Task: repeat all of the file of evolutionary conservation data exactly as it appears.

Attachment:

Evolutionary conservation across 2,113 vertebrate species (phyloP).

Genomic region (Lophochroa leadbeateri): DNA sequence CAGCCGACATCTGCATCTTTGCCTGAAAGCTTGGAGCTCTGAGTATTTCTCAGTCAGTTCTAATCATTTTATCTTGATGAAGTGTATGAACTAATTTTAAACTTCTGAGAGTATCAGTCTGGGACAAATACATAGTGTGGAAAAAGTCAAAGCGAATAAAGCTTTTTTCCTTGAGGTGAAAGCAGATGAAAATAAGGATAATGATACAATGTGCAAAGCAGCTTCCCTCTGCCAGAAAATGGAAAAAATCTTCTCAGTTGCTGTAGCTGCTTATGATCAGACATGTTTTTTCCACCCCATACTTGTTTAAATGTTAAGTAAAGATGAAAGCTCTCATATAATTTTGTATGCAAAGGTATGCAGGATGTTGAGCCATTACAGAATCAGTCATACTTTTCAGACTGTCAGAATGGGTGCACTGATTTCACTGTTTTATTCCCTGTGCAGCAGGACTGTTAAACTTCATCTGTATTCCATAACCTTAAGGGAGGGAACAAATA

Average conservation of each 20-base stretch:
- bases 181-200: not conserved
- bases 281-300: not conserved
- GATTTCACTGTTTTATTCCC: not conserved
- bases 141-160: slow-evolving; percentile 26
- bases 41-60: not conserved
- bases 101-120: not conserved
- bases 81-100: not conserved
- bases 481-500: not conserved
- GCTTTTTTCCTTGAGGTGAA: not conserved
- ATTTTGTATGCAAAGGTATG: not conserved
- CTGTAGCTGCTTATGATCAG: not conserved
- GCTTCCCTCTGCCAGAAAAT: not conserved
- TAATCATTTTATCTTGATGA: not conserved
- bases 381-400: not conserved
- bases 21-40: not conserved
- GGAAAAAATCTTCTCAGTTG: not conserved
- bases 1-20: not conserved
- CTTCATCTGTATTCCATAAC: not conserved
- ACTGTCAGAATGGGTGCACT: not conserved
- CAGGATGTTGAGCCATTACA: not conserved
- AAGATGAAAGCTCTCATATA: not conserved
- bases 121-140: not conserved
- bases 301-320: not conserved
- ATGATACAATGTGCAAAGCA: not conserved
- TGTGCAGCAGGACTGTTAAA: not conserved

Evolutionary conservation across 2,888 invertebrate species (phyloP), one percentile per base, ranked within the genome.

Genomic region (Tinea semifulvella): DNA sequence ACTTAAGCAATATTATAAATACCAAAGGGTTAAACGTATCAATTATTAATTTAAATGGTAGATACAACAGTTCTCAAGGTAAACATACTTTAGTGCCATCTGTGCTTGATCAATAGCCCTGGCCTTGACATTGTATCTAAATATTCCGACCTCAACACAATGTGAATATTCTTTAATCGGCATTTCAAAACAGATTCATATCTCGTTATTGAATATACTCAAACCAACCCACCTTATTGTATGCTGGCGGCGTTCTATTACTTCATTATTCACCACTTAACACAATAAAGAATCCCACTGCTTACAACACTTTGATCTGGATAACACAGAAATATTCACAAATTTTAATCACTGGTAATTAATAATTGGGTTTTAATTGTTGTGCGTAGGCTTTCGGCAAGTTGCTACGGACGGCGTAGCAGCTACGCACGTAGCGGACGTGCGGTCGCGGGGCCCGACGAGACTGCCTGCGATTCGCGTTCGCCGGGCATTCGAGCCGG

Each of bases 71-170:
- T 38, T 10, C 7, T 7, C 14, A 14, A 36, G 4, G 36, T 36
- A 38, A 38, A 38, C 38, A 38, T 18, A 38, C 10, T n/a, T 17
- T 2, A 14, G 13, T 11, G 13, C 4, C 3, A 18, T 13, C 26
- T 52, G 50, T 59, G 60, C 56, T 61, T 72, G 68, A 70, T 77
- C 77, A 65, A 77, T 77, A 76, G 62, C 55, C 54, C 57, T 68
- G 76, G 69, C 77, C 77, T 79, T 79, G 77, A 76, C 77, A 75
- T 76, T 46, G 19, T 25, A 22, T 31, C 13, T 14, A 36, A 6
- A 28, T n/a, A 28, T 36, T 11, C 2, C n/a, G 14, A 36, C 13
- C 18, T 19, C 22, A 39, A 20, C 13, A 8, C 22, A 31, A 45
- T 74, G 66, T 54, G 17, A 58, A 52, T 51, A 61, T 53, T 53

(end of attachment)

Evolutionary conservation across 2,113 vertebrate species (phyloP).

Genomic region (Lophochroa leadbeateri): DNA sequence CAGCCGACATCTGCATCTTTGCCTGAAAGCTTGGAGCTCTGAGTATTTCTCAGTCAGTTCTAATCATTTTATCTTGATGAAGTGTATGAACTAATTTTAAACTTCTGAGAGTATCAGTCTGGGACAAATACATAGTGTGGAAAAAGTCAAAGCGAATAAAGCTTTTTTCCTTGAGGTGAAAGCAGATGAAAATAAGGATAATGATACAATGTGCAAAGCAGCTTCCCTCTGCCAGAAAATGGAAAAAATCTTCTCAGTTGCTGTAGCTGCTTATGATCAGACATGTTTTTTCCACCCCATACTTGTTTAAATGTTAAGTAAAGATGAAAGCTCTCATATAATTTTGTATGCAAAGGTATGCAGGATGTTGAGCCATTACAGAATCAGTCATACTTTTCAGACTGTCAGAATGGGTGCACTGATTTCACTGTTTTATTCCCTGTGCAGCAGGACTGTTAAACTTCATCTGTATTCCATAACCTTAAGGGAGGGAACAAATA

Average conservation of each 20-base stretch:
- bases 181-200: not conserved
- bases 281-300: not conserved
- GATTTCACTGTTTTATTCCC: not conserved
- bases 141-160: slow-evolving; percentile 26
- bases 41-60: not conserved
- bases 101-120: not conserved
- bases 81-100: not conserved
- bases 481-500: not conserved
- GCTTTTTTCCTTGAGGTGAA: not conserved
- ATTTTGTATGCAAAGGTATG: not conserved
- CTGTAGCTGCTTATGATCAG: not conserved
- GCTTCCCTCTGCCAGAAAAT: not conserved
- TAATCATTTTATCTTGATGA: not conserved
- bases 381-400: not conserved
- bases 21-40: not conserved
- GGAAAAAATCTTCTCAGTTG: not conserved
- bases 1-20: not conserved
- CTTCATCTGTATTCCATAAC: not conserved
- ACTGTCAGAATGGGTGCACT: not conserved
- CAGGATGTTGAGCCATTACA: not conserved
- AAGATGAAAGCTCTCATATA: not conserved
- bases 121-140: not conserved
- bases 301-320: not conserved
- ATGATACAATGTGCAAAGCA: not conserved
- TGTGCAGCAGGACTGTTAAA: not conserved

Evolutionary conservation across 2,888 invertebrate species (phyloP), one percentile per base, ranked within the genome.

Genomic region (Tinea semifulvella): DNA sequence ACTTAAGCAATATTATAAATACCAAAGGGTTAAACGTATCAATTATTAATTTAAATGGTAGATACAACAGTTCTCAAGGTAAACATACTTTAGTGCCATCTGTGCTTGATCAATAGCCCTGGCCTTGACATTGTATCTAAATATTCCGACCTCAACACAATGTGAATATTCTTTAATCGGCATTTCAAAACAGATTCATATCTCGTTATTGAATATACTCAAACCAACCCACCTTATTGTATGCTGGCGGCGTTCTATTACTTCATTATTCACCACTTAACACAATAAAGAATCCCACTGCTTACAACACTTTGATCTGGATAACACAGAAATATTCACAAATTTTAATCACTGGTAATTAATAATTGGGTTTTAATTGTTGTGCGTAGGCTTTCGGCAAGTTGCTACGGACGGCGTAGCAGCTACGCACGTAGCGGACGTGCGGTCGCGGGGCCCGACGAGACTGCCTGCGATTCGCGTTCGCCGGGCATTCGAGCCGG

Each of bases 71-170:
- T 38, T 10, C 7, T 7, C 14, A 14, A 36, G 4, G 36, T 36
- A 38, A 38, A 38, C 38, A 38, T 18, A 38, C 10, T n/a, T 17
- T 2, A 14, G 13, T 11, G 13, C 4, C 3, A 18, T 13, C 26
- T 52, G 50, T 59, G 60, C 56, T 61, T 72, G 68, A 70, T 77
- C 77, A 65, A 77, T 77, A 76, G 62, C 55, C 54, C 57, T 68
- G 76, G 69, C 77, C 77, T 79, T 79, G 77, A 76, C 77, A 75
- T 76, T 46, G 19, T 25, A 22, T 31, C 13, T 14, A 36, A 6
- A 28, T n/a, A 28, T 36, T 11, C 2, C n/a, G 14, A 36, C 13
- C 18, T 19, C 22, A 39, A 20, C 13, A 8, C 22, A 31, A 45
- T 74, G 66, T 54, G 17, A 58, A 52, T 51, A 61, T 53, T 53